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Ocean 48 Super Sport Ride

Discussion in 'Ocean Yacht' started by Fortunate One, May 14, 2006.

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  1. Fortunate One

    Fortunate One New Member

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    I'm curoius how the Ocean 48 rides with very little deadrise at the transom.

    If any owners answer I would like to know what HP are you running.

    I hear so much about how deadrise at the transom makes for a good head sea boat. I hear the Viking about this size has a lot of deadrise at the transom and is a great running boat, until you put the hook out, then she truns into a rock and roller.

    The reason I'm asking is I'm having a custom one-off express built. Deadrise from the bow , midship and transom is as follows: 63 deg., 18 Deg, 3 Deg.

    The naval architect expects only a 3 degree bow rise at cruise. Idea is to keep the pointy end of the boat in the water instead of riding Bow up like many express boats do.

    I was told that the Ocean 48 has a similar displacement and beam along with similar deadrise. Only difference I see is in a lot of the pictures of the 48's I see they are running with more than a 3 degree bow rise.

    I realise we'll be leaving more of the bow in the water and therefore burn more fuel but the architrect said this is will help in a great deal in a head sea.

    We're looking to power her with at least 800 Hp. Fuel tank is about 925 Gallons so we can reach the far northeast canyoun and stay for a couple of days.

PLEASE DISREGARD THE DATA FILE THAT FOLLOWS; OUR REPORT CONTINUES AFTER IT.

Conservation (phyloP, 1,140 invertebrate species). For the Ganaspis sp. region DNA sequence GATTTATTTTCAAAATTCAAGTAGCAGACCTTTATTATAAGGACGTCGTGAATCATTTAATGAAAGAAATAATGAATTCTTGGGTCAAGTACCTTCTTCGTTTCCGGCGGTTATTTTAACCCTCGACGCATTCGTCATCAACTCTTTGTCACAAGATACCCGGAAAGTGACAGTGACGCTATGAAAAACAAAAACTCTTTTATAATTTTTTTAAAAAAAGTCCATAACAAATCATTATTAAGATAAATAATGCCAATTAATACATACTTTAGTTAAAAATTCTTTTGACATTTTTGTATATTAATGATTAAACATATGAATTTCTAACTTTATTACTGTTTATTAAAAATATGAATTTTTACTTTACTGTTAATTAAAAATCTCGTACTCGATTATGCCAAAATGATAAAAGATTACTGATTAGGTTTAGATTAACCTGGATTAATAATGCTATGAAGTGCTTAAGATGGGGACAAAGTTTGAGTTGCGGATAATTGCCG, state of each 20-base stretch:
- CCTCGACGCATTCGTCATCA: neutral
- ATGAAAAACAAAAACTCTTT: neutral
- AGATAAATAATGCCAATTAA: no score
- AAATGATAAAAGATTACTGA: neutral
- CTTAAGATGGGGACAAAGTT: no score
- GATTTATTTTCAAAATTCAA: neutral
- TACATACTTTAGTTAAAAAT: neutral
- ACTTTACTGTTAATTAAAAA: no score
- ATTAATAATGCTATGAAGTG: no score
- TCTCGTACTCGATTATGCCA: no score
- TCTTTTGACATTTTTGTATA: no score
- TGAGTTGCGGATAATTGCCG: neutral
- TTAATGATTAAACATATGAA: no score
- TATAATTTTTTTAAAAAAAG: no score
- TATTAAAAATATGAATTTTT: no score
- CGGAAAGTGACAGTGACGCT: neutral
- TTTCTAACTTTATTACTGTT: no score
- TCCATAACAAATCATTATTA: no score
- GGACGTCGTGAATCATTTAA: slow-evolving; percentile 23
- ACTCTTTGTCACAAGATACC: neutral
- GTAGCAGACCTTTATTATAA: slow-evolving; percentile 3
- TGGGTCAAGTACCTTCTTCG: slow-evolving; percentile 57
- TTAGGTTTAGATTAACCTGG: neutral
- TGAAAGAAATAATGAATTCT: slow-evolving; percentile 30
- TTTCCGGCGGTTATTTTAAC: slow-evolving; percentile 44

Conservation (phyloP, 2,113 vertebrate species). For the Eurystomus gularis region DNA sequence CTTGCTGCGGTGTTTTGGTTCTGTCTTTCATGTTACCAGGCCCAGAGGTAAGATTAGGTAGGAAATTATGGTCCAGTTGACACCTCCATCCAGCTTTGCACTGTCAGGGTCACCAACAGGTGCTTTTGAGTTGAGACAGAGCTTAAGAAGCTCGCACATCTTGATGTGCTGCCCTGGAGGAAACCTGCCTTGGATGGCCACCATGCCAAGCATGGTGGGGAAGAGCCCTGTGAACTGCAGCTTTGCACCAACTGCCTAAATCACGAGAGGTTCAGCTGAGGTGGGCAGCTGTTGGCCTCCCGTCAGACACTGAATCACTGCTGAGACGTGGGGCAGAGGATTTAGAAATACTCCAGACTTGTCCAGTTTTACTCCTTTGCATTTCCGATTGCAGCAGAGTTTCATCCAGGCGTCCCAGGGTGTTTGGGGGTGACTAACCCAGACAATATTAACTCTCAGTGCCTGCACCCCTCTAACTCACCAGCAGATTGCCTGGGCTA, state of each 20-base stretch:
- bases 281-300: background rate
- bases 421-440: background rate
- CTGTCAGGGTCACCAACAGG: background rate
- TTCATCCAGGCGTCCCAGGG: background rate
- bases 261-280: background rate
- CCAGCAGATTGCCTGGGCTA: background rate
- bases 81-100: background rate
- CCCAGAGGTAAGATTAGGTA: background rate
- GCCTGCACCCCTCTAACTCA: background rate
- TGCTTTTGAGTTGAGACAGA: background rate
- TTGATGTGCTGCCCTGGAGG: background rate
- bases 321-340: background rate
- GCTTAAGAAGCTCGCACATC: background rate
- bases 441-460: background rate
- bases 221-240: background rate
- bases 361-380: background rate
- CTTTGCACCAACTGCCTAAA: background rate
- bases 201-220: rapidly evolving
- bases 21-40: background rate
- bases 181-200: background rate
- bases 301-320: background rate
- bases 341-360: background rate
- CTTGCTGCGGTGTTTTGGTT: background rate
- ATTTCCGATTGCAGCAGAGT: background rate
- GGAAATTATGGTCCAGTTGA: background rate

Can anyone give me any honest opinions on how their 48 Super Sport rides?
  2. AMG

    AMG YF Moderator

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    I have no experience with the Oceans, but in general you shouldn´t be afraid of getting the bow up. If this will be too much it can be corrected with a small extension or with trimtabs, or by moving the center of gravity forward, with a trim tank or just moving some gadgets a bit.

    If the boat should go nose down, it is not easy to correct afterwards...

    Maybe I should add that 3 degrees is just fine, faster boats rise only 2 degrees.
  3. Fortunate One

    Fortunate One New Member

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    AMG,

    Thank you for the reply.

    The designer is placing systems in locations that will work with a bow rise as I have listed. I think the Donzi 58' Express also has very little bow rise and I really like the ride profile of that boat.

    Do you have any thoughts on the slight transom deadrise. I'm concerned about the boat pounding. The architect states the boat will not pound. He said it's similar to the hull of some of the Rybovich boats.
  4. AMG

    AMG YF Moderator

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    Not pounding is a relative expression. I have been on a 172 metre cruise ship that was pounding and actually got the whole bow bent in a seaway. But I think he means not pounding in a normal sea at the design cruising speed.

    Adding more power than she was designed for can be good if used as reserve power for bad conditions, but bad if you will exceed the design speed. This is the big difference to a deeper V that normally just go faster with more power.

    Pounding also depends on the total weight of the boat, is it a heavy built boat, 3 degrees stern deadrise is no problems since it rarely becomes totally airborn.
  5. YachtForums

    YachtForums Publisher/Admin